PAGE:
Photoplay, May, 1928, diagnosed, "Draggy version of a classic that may interest the hounds of art. Conrad Veidt's acting is the high spot of the film."

Harrison's Reports, on June 9, 1928, declared " .... it is a wonderfully produced picture. Mr. Veidt does better work in it than Lon Chaney has 'ever' dreamed of doing."

The Variety film review of May 2, 1928, observed, "The Man Who Laughs" will appeal to the Lon Chaney mob and to those who like quasi-morbid plot themes. To others it will seem fairly interesting, a trifle unpleasant, and intermittently tedious."

Paul Leni

German-born Paul Leni (1885 - 1929) began his movie career as a set designer and a designer of posters for both films and plays before becoming a director in 1916. He continued to design sets and worked as an assistant director for E.A. Dupont and other German directors while directing his own films. He attracted attention when he directed "Backstairs" (a.k.a. "Hintertreppe") (UFA, 1921), and he then directed other intimate psychological dramas devoted to analyzing the demoralized lower middle class after the defeat of Germany in 1918. Leni directed "Waxworks" (Neptun-Film, 1924), which also featuring Veidt. Later, in 1927, along with Veidt and other film artisans, he joined the German invasion of Hollywood. He had been invited over by Carl Laemmle to direct films at the Universal Studios. The first and best of the films he made at Universal was "The Cat and the Canary" (1927), starring Laura La Plante and based upon the Broadway play. His second Hollywood film, "The Chinese Parrot" (Universal, 1927), which was a silent Charlie Chan feature starring Sojin, was a modest production. Then in 1928, Leni was given a large budget and directed his big hit, "The Man Who Laughs." His final film, a partial talkie called "The Last Warning" (Universal, 1929), was a takeoff of his successful "The Cat and the Canary." Again, the leading role was given to Laura La Plante. Soon after Leni completed the picture, he died tragically of blood poisoning.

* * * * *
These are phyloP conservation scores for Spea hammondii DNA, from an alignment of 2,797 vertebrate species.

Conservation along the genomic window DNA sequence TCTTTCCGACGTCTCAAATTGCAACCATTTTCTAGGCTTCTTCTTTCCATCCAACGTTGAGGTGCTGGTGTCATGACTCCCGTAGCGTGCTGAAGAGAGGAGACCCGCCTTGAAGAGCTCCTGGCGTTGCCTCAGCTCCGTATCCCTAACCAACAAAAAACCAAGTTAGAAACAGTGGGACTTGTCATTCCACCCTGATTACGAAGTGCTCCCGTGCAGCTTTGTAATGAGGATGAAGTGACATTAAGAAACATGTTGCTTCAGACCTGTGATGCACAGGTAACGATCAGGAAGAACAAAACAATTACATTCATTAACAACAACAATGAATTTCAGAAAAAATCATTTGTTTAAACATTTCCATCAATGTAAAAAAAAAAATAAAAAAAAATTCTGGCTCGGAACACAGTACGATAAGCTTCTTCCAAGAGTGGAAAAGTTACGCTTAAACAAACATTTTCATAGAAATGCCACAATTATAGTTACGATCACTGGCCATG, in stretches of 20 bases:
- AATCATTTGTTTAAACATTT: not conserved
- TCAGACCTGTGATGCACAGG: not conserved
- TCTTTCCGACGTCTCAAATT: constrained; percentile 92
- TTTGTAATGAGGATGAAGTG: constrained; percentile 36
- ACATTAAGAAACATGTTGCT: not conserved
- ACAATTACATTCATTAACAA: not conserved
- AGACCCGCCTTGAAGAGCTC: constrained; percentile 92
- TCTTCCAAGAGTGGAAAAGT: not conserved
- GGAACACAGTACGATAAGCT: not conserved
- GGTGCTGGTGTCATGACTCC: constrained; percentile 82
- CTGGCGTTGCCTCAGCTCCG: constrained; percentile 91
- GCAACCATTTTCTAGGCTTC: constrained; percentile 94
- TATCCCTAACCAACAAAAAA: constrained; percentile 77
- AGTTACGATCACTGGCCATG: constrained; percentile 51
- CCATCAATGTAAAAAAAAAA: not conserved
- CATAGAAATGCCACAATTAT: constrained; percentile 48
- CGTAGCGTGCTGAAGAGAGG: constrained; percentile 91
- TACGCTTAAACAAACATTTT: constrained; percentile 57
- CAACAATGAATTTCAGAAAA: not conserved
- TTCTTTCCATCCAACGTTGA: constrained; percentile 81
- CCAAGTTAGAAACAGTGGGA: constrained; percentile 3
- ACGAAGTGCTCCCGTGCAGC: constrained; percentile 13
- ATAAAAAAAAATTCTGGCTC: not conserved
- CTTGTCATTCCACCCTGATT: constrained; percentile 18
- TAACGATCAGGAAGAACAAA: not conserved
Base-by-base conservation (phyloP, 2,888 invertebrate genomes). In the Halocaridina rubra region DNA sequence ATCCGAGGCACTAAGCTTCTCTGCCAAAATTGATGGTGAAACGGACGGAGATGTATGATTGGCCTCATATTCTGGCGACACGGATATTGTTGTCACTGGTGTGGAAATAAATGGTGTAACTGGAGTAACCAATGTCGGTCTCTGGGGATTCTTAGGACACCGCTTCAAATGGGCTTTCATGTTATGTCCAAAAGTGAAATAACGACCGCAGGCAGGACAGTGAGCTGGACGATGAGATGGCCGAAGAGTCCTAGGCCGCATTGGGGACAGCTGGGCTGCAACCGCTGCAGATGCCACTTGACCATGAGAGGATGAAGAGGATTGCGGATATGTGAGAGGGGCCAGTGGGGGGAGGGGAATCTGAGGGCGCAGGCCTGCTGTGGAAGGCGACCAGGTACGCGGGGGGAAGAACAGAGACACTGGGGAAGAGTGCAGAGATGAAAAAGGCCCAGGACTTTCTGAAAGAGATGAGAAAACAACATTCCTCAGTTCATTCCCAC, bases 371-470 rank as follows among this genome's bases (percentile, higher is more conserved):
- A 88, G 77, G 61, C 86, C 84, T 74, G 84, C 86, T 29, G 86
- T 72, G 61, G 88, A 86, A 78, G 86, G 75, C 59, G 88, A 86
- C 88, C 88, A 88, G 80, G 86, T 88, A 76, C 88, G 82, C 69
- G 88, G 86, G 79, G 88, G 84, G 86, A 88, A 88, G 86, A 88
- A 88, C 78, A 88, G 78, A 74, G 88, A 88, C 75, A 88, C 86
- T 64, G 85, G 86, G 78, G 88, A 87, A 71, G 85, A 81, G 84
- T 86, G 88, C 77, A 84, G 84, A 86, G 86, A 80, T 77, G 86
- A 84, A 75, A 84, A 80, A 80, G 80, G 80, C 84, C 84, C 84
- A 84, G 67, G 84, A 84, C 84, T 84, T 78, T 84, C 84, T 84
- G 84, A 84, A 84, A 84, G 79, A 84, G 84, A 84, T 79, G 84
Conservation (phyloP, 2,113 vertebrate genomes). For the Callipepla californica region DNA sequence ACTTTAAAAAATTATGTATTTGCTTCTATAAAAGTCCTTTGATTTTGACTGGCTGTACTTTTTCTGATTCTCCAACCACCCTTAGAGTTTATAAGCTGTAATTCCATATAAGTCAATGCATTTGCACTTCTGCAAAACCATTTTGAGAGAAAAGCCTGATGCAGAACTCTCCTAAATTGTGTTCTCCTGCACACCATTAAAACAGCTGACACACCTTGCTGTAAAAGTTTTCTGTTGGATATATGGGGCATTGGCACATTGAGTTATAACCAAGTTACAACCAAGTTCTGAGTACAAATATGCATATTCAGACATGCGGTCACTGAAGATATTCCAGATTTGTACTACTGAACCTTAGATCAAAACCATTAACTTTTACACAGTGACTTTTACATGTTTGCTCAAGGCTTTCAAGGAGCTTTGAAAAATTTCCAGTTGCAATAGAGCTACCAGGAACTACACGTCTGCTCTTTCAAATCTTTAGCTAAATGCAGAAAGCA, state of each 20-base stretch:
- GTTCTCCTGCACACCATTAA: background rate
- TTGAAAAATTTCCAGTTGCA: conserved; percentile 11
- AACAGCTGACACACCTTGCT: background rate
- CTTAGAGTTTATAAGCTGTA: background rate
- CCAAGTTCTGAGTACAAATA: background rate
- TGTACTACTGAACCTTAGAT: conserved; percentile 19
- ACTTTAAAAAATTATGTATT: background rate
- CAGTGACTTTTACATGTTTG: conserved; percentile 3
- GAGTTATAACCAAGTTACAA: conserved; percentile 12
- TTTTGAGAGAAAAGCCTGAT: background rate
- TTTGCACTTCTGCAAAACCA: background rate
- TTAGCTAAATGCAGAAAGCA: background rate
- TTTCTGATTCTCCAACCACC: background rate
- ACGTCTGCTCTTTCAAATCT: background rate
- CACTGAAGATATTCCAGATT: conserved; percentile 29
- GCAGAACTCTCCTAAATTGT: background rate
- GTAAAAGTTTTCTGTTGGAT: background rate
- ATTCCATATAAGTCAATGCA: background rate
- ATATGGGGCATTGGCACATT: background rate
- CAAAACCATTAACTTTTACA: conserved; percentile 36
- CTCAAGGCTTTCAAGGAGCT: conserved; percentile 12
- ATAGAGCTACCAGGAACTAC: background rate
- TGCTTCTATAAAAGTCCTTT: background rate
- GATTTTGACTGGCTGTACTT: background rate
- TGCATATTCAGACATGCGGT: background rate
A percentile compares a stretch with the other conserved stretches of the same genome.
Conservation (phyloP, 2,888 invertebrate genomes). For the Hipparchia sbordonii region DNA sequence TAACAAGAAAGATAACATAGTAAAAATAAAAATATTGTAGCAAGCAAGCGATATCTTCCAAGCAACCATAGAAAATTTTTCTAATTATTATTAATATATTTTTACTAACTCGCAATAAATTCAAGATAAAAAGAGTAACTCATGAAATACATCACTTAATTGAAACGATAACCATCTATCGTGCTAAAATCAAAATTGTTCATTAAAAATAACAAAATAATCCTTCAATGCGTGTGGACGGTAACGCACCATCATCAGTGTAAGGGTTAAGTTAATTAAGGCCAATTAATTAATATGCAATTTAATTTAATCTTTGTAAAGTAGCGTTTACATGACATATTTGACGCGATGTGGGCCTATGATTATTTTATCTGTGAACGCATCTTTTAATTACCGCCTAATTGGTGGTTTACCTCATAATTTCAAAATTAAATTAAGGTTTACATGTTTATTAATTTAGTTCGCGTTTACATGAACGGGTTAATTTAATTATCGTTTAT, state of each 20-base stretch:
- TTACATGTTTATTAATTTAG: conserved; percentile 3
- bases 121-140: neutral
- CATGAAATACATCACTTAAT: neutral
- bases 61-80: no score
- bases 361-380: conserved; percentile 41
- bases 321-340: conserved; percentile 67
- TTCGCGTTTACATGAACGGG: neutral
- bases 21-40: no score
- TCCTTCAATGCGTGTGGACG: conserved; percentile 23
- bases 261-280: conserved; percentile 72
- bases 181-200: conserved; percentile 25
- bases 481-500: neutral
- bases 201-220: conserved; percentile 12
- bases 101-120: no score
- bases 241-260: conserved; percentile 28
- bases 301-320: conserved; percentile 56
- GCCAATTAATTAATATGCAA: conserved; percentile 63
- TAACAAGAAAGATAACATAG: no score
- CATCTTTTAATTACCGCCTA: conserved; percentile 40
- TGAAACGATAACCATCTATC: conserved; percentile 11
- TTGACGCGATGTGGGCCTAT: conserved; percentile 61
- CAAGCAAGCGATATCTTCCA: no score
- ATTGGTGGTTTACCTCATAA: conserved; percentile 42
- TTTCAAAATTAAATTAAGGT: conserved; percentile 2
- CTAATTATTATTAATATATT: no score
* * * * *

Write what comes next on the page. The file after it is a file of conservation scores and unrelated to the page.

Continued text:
Mary Philbin

Mary Philbin (1903 - 1993), one of the beautiful, lifelong bachelorettes of the silver screen, made all of her films during the silent era. A native of Chicago and a close friend of the Laemmle family, her success at sweeping the honors at beauty contests with her unparalleled looks landed her a contract with Universal Studios in 1921 at the tender age of 18. Her most famous films include "Merry-Go-Round" (Universal, 1923), "The Phantom of the Opera" (Universal/Super Jewel, 1925) and "Drums of Love" (D.W. Griffith, United Artists, 1928). Her last film was made in 1929 and called "The Shannons of Broadway" (Universal), which was produced in both a silent and sound version. After leaving films, she retired to quiet seclusion with her mother. Although she was a big star in Hollywood, it was not her desire to maintain many direct ties. The only industry contacts she kept were her devoted family friends, the Laemmles.

Olga Baclanova

One of the other seasoned performers was Olga Baclanova (1899-1974) born in Russia. She began her stage career at 16 with the Moscow Art Theater. While on tour to the United States with a Soviet company, she decided to remain in the United States. Veidt had specifically requested that Baclanova be given the role of the sultry and lascivious Duchess Josiana. She had important roles in numerous films, and surprisingly she is best remembered for her role in the horror classic "Freaks".

Sources: World Film Directors by John Wakeman
Conrad Veidt by Jerry C. Allen

copyright 2001 by John DeBartolo. All rights reserved.